Asked why she waited to tell the police, Wyant said, “It was running around in my mind and I didn’t know what to do with the information.”
With Spradling asking for more details about Wyant’s conversation with Harris, Wyant said she had asked if Harris thought he would be “found out.”
“He said the person had no teeth and fingerprints had been taken off of his fingers,” Wyant said.
Topeka Police Detective Brian Hill testified that during the investigation of Gerety’s disappearance, he had questioned Bobbie Williams in April 2012 about her involvement with the defendant.
The detective said Williams had told him that while she was staying at James Harris’ house, Harris had told her about killing Gerety.
“He told her he had cut off his head with a guitar string,” Hill said.
Hill testified that Williams had told him Harris was into voodoo and “one time James had a bag that he said contained James Gerety’s head.
“James told her he liked to keep it close to talk to it,” Hill said.
Hill said Williams also told him that Harris had killed Gerety in an upstairs room in a house on Tyler Street in Topeka, then later disposed of the body by putting it into a barrel and using a substance “to break it down.”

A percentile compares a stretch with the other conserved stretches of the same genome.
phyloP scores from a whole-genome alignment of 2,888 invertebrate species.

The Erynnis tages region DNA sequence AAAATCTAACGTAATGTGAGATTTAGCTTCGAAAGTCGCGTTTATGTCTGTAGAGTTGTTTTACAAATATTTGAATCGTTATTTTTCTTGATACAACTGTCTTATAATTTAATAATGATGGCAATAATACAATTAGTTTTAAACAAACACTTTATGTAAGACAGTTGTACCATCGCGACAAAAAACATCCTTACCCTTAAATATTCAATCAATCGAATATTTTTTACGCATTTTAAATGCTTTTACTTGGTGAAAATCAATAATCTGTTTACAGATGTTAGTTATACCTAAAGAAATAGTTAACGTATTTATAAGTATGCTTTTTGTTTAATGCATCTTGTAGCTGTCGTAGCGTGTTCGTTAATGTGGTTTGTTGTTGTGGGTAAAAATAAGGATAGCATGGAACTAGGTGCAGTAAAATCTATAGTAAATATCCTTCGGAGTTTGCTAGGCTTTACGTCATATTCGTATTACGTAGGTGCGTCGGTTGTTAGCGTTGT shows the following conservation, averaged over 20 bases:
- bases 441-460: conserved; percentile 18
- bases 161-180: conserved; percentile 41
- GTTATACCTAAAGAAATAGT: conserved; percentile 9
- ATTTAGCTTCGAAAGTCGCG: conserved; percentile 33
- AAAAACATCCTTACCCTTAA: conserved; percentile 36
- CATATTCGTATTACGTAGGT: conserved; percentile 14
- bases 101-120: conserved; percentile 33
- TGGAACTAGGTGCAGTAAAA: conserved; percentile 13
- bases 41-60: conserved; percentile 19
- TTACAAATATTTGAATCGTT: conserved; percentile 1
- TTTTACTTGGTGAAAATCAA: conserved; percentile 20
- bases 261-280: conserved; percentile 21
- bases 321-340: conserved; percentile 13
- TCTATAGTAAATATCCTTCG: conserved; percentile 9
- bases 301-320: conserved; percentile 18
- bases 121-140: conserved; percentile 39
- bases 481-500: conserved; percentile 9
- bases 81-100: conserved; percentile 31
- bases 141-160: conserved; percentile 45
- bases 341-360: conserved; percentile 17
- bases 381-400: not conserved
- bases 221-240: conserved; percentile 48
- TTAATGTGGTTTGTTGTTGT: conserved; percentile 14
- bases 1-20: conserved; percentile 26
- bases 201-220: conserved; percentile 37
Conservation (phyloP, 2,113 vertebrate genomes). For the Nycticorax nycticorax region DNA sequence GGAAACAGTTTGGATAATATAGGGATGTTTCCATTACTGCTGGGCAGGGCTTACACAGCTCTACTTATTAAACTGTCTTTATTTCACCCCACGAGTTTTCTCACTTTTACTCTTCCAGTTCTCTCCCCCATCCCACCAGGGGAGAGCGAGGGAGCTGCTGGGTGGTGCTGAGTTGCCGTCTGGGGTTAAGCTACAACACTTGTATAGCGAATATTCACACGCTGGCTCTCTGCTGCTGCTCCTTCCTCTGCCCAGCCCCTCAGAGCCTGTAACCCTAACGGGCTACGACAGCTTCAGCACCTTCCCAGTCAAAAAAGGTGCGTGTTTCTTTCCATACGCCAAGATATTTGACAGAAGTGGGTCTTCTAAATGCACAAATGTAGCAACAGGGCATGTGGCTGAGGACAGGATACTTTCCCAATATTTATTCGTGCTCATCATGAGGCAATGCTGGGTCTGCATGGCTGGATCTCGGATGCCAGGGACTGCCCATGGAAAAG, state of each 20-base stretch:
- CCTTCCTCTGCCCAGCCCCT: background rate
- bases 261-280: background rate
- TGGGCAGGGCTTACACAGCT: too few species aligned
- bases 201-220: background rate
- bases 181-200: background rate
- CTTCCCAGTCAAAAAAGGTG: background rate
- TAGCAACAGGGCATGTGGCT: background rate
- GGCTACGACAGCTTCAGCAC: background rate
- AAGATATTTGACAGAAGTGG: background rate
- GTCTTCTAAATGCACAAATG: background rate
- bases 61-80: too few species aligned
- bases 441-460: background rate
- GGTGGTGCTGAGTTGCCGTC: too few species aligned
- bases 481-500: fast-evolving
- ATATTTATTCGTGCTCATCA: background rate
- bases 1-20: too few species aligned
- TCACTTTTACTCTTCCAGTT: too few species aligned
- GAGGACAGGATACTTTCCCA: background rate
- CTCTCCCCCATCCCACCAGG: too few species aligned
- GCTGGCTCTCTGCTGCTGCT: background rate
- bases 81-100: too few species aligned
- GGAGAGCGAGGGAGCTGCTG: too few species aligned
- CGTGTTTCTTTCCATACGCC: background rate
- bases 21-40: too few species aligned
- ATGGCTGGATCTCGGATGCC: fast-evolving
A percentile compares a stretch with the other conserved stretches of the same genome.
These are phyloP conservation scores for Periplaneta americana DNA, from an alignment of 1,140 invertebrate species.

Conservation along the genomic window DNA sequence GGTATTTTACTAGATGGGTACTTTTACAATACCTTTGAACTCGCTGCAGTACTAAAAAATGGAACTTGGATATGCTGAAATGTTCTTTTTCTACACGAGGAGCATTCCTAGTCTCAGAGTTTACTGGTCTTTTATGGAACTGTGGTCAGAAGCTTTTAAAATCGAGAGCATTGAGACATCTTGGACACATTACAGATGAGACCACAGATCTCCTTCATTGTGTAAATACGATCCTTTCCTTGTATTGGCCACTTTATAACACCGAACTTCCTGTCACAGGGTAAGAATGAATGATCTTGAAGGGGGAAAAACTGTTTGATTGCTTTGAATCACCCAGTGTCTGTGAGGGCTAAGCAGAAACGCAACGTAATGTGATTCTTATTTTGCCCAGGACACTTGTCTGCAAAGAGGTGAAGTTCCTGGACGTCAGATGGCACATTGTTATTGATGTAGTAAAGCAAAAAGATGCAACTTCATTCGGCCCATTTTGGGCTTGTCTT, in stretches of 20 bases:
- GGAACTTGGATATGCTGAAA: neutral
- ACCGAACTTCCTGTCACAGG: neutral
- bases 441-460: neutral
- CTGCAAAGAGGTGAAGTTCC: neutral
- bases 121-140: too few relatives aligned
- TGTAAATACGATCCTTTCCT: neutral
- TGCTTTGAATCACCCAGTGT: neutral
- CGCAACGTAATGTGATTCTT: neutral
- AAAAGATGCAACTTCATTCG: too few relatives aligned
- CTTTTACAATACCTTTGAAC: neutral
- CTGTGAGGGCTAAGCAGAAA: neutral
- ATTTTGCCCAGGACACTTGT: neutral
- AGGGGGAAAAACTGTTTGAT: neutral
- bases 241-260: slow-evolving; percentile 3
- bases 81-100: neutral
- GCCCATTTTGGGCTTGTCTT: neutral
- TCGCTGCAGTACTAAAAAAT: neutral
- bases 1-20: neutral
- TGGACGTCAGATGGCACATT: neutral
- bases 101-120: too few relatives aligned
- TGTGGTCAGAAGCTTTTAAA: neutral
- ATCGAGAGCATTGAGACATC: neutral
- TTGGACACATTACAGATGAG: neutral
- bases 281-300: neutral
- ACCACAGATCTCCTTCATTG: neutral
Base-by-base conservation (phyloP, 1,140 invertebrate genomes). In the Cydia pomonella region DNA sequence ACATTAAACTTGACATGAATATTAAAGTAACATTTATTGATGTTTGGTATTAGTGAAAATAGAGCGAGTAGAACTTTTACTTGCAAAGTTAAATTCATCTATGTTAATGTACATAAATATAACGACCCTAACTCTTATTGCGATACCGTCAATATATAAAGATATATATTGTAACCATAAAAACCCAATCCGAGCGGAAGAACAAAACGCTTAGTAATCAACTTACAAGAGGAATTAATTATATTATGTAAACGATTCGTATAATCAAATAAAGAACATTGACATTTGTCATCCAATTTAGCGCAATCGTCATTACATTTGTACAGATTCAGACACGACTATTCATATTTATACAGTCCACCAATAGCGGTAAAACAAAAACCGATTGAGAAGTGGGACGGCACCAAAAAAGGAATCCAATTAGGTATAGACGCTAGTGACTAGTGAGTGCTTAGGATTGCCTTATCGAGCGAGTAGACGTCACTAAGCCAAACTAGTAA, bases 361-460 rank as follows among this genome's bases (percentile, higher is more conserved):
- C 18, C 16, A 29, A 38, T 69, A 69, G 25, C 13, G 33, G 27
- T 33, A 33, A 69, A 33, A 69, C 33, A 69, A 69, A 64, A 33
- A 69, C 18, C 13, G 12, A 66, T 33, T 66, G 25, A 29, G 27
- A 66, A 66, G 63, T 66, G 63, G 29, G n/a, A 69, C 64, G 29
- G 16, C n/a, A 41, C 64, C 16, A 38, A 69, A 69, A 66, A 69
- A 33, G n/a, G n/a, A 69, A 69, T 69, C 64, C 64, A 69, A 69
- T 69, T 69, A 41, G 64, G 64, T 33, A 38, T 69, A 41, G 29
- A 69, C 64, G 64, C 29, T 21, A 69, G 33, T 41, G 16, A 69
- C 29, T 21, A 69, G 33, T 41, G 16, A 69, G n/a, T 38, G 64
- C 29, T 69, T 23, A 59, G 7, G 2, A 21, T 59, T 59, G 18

The detective said Williams later pointed out a spot in Osage County where Harris told her Gerety had been buried, which Hill described as a campsite “by [Harris’] father’s house.” Gerety’s body has not been found.
Harris’ attorney James Campbell quizzed Hill about the use of methamphetamine by some of the people interviewed during the investigation of Gerety’s disappearance. Hill said methamphetamine “was a common connection to James and everybody in the house.”
Williams took the stand and offered disjointed testimony as she was questioned by Osage County Attorney Brandon Jones. Williams said that she lived with Harris in the spring of 2011 at 15th and Tyler streets in Topeka; later she said she had also lived with Harris for a month at his father’s residence in Osage County.
Asked what Harris had told her about Gerety, Williams said, “He said that he killed a guy.”
When Jones asked how Gerety was killed, Williams responded, “Yeah, he killed him.”